Monday, September 10, 2007

On choosing the right word

There's a particular event which recurs as you learn a language (assuming that one takes the learning seriously), which reminds you that you continue to learn and improve: Every now and then, you have to buy a new dictionary.

My first German-English dictionary was purchased in October 1984 in London, as I started taking evening courses in German. It wasn't a real dictionary in the Johnsonian sense but simply a list of equivalents: Pferd = Horse, Dog = Hund and so on. 20,000 entries per language, small enough to fit in a large pocket.

A few years after moving here, I found that I had outgrown that first book. My German had improved to the point that I needed a real dictionary, one that explained the meaning and usage of words rather than just translating them. I chose Langenscheidt's "Großwörterbuch Deutsch als Fremdsprache," a dictionary specifically for foreigners learning German, with well-written, lengthy explanations and many illustrations. 66,000 entries, too big to fit in any pocket. Foolishly, I didn't note when I bought it (I usually write the date and place on the flyleaf of my books); I believe it was around 1999 or 2000.

Seven years (call it that) later, as a result of translating these pieces for Princess, I realize that I have outgrown the GDF: too many of the words that I didn't know in German weren't listed in it, or were inadequately explained. The realization was triggered when the author used the phrase "wehrlos und schutzlos." According to my dictionaries, these words both mean "helpless" or "defenceless," but that's not true. "Wehrlos" is active and means "without means of defence:" unarmed, unable to fend off or counter an attack. "Schutzlos" is passive and means "undefended:" unsheltered, unprotected, vulnerable to attack. Neither of them means "helpless:" If you strip a man and tie his arms behind his back, he is vulnerable and unable to defend himself, but only if you also tie his legs is he helpless.

If you want to measure the quality of a dictionary, look up synonymous words—because there are no synonyms. Humans are lazy: if a culture invented two nearly-identical words, it is because the distinction between them was felt to be important, however slight that difference might now seem.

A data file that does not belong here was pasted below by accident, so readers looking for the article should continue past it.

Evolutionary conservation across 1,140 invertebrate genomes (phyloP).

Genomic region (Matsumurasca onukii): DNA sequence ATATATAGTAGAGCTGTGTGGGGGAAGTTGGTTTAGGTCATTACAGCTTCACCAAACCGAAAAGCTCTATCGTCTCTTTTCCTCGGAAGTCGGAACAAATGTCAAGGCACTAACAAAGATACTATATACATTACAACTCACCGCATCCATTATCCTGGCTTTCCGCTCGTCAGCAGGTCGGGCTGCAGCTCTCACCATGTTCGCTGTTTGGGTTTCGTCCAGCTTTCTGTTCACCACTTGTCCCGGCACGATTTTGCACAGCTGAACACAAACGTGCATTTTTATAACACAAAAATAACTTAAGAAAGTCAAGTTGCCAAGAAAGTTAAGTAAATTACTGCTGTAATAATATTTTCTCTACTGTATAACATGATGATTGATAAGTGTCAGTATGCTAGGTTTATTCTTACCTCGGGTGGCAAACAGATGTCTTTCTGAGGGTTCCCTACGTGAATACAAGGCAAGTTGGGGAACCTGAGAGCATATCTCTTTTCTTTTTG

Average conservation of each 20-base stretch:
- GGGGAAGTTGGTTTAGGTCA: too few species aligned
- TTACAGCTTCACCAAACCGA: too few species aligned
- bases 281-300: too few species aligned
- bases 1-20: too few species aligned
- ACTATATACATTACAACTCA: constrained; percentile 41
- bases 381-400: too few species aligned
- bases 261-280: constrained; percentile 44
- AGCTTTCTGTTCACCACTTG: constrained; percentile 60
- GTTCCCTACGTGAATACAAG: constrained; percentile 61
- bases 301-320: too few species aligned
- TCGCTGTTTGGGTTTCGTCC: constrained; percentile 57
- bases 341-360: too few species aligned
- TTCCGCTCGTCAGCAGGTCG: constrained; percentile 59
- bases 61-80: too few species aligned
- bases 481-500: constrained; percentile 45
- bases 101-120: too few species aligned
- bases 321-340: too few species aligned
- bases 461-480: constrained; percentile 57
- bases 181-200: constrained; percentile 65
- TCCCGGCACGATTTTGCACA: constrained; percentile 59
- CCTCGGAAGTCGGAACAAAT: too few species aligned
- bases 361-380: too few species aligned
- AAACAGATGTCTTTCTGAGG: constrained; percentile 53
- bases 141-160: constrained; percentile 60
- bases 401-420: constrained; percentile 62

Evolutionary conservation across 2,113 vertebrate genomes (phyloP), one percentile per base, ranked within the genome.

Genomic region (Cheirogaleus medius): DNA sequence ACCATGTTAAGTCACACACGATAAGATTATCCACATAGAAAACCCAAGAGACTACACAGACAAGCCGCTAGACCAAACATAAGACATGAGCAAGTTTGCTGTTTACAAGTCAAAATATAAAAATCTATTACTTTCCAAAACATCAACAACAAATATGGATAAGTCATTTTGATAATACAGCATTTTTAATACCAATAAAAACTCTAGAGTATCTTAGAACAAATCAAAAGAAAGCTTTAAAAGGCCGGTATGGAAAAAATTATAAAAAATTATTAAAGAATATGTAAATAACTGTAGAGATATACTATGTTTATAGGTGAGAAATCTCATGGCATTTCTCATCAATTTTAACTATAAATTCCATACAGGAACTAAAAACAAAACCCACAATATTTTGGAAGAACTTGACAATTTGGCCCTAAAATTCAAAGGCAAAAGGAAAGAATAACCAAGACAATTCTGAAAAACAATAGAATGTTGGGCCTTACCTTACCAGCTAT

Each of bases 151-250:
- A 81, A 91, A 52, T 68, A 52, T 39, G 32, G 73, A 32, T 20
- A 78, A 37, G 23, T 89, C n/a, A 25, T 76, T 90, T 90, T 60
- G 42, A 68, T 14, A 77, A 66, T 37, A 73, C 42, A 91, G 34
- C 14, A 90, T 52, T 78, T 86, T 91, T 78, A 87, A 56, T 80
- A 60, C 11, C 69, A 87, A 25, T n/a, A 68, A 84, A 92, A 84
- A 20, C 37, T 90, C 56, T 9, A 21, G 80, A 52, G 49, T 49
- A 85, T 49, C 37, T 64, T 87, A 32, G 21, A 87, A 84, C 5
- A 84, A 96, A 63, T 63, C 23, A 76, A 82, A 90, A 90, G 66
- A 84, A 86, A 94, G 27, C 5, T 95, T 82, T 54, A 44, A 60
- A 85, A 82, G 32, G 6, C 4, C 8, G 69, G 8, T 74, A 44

So I walked downtown this morning, stopping for a cappuccino at the Café Eberhard, to buy a new dictionary. I chose the Duden, the dictionary. Word-nerds use the name "Duden" as a generic term for "dictionary" in the way that thirsty people use the brand-name "Coke" as a generic term for "sweet soft drink." 150,000 entries, too big and heavy to hold on your lap. (I also bought a new one-way translator, German to English; 165,000 entries but quite a bit smaller than the Duden because the explanations are missing.)

The pair of them cost a quarter of what I earned from this job. Hopefully they'll keep me going until 2014 or so.

You would be right to infer that I'm going to try to do more translations. It's relatively good money, as an hourly rate it comes halfway between architecture and programming. We shall see.

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6 Comments:

Blogger zhoen said...

if a culture invented two nearly-identical words, it is because the distinction between them was felt to be important

This is frightening, when I think of English, and the OED. Shades within shades. Also reminds me of this.

"The problem with defending the purity of the English language is that the English language is as pure as a crib-house whore. It not only borrows words from other languages; it has on occasion chased other languages down dark alley-ways, clubbed them unconscious and rifled their pockets for new vocabulary. "
- James Nicoll

September 10, 2007 at 2:24:00 PM GMT+2  
Blogger Diana said...

I absolutely loved reading this. Why? I cannot adequately say. Clearly I need a new dictionary.

September 10, 2007 at 4:07:00 PM GMT+2  
Blogger Pacian said...

I was thinking this just the other day. I'll often think of a synonym for a repeated word in something I've written and then think, "Yeah, that's the same thing, but in a completely different way."

September 10, 2007 at 11:04:00 PM GMT+2  
Blogger Udge said...

Zhoen: I loved the James Nicoll quote! To me, arriving at the point of being able to appreciate the shades-within-shades-of-meaning is a great part of the joy of learning languages.

Diana: heheh.

Pacian: true. Despite your extreme youth, we appear to have had similarly good teachers of English.

September 11, 2007 at 11:24:00 AM GMT+2  
Anonymous barbex said...

I remember being extremely happy when I realized that I had outgrown my standard "Langenscheidt" and had to order a "Großwörterbuch". Ahh, proof of progress.
Loved what you said about synonyms, there is so much more in a language that make translating so challenging.

September 13, 2007 at 8:51:00 PM GMT+2  
Blogger Udge said...

Hello Barbex, nice to see you here. The richness of languages is indeed a great joy, I love the challenge of finding exactly the right word (though in my blogging I am often too lazy to do so).

September 14, 2007 at 11:53:00 AM GMT+2  

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